.. and though technically not a character, I love the bit of tension between Harry and Cho. It's a reminder that they are indeed growing up.
By and far my favorite book out of the series and close to my favorite movie. The jury is still out on that one.
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LibraryThing member 391
I first got into the Harry Potter series when I was 10 or 11, a week before book four was released. I remember devouring the first three, and then the day that Goblet of Fire hit the bookshelves...I left the country for two weeks in Switzerland with my family. Waiting in the airport, bored out of
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my mind, my mom suddenly noticed a huge display of the books in an airport bookstore - truely Providence, since all the local bookstores had already sold out! The one time I put the book down over the course of the 15 hour, intercontinental flight was to sleep (purely at my mom's insistence, because I claimed that I wasn't tired and I just wanted to read a few more pages). Rowling's writing transported me, gave me a world to play in and dream in. Her writing captivated me, and the world she creates completely captured my imagination.
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LibraryThing member anterastilis
Okay, NOW we're getting into the good stuff. The first three books were just playing around.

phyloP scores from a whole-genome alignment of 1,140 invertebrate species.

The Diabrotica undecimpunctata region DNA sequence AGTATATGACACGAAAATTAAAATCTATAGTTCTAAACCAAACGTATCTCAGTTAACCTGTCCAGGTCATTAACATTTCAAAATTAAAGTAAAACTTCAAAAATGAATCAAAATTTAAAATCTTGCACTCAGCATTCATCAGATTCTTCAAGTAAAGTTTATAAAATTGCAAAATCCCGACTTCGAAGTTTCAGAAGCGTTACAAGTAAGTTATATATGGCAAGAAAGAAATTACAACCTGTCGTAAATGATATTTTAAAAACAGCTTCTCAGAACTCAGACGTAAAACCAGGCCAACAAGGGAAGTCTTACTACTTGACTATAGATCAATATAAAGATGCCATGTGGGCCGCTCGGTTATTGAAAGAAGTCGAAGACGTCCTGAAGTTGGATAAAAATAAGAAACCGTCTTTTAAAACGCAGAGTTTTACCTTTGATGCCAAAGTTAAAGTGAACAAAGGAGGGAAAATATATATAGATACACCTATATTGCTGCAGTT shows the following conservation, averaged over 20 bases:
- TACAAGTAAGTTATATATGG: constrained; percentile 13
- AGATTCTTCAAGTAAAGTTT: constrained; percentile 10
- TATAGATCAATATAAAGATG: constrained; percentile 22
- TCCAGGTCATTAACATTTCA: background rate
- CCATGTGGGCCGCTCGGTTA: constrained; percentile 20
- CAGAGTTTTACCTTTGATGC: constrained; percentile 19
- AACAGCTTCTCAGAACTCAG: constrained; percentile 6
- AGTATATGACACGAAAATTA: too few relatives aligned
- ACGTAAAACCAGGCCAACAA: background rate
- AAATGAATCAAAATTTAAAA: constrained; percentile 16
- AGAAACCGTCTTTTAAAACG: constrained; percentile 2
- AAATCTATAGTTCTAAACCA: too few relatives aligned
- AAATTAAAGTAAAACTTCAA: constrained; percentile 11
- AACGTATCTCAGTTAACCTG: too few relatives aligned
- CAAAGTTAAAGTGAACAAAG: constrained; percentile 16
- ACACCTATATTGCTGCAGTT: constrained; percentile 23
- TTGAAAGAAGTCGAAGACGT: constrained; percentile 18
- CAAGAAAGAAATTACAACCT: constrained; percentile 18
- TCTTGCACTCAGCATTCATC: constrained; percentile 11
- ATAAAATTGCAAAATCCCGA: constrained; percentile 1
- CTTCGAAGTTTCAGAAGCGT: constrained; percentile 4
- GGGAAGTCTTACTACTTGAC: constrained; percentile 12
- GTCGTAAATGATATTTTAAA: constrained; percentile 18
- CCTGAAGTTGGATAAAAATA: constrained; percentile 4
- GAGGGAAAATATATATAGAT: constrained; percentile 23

JKR continues to rock. I thoroughly enjoyed this book - I think it was my favorite one, the first time I read them. This book is big and filled to the brim: more characters, more plots, more detail about the
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past, more this more that...and it WORKS. It's not overwhelming (although one of the storylines literally isn't resolved until the second to last page...I was getting worried) and it is a lot of fun to read.

Things that happen for the first time in the series (AKA Things that I liked):

1. We have mention of Bellatrix Lestrange, who is one of my favorite characters. We also learn a lot more about the events of 13 years ago. This is something I did not pay much attention to the first time around ("screw all these old folks, what's going on with Neville?").